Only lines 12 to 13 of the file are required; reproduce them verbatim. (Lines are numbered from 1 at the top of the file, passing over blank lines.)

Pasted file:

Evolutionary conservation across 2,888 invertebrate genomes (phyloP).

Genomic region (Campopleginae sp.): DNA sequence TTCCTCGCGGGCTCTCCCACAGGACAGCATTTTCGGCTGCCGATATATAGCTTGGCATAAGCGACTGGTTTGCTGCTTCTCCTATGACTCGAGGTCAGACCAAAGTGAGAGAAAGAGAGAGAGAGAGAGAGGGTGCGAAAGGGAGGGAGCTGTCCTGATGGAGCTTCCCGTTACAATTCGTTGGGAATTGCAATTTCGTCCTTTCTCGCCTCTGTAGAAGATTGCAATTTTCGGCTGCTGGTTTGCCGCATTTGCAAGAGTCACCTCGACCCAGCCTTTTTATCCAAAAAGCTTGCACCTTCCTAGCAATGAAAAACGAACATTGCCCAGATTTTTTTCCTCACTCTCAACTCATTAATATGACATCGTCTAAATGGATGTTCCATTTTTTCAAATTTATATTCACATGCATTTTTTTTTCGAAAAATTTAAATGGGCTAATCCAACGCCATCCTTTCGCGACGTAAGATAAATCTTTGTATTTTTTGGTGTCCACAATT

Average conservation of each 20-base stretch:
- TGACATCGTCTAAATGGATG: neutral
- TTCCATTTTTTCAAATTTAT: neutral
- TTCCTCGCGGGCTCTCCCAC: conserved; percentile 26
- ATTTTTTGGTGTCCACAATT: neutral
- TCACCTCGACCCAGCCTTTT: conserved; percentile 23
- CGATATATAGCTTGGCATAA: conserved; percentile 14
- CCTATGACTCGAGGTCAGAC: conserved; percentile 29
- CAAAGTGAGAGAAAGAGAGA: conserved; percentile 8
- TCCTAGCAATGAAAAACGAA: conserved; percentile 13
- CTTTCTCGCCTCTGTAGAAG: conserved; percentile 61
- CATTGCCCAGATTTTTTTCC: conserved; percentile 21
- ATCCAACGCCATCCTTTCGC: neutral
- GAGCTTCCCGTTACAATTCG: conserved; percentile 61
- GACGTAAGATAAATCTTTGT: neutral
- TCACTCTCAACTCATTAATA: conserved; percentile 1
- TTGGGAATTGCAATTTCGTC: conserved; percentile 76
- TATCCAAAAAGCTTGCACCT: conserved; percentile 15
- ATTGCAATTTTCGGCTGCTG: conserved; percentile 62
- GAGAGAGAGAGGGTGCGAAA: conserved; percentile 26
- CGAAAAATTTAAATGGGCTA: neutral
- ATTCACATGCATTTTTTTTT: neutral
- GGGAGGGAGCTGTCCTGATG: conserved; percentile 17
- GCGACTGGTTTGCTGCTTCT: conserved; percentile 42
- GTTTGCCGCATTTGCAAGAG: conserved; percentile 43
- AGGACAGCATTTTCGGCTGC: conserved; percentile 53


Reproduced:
- TCCTAGCAATGAAAAACGAA: conserved; percentile 13
- CTTTCTCGCCTCTGTAGAAG: conserved; percentile 61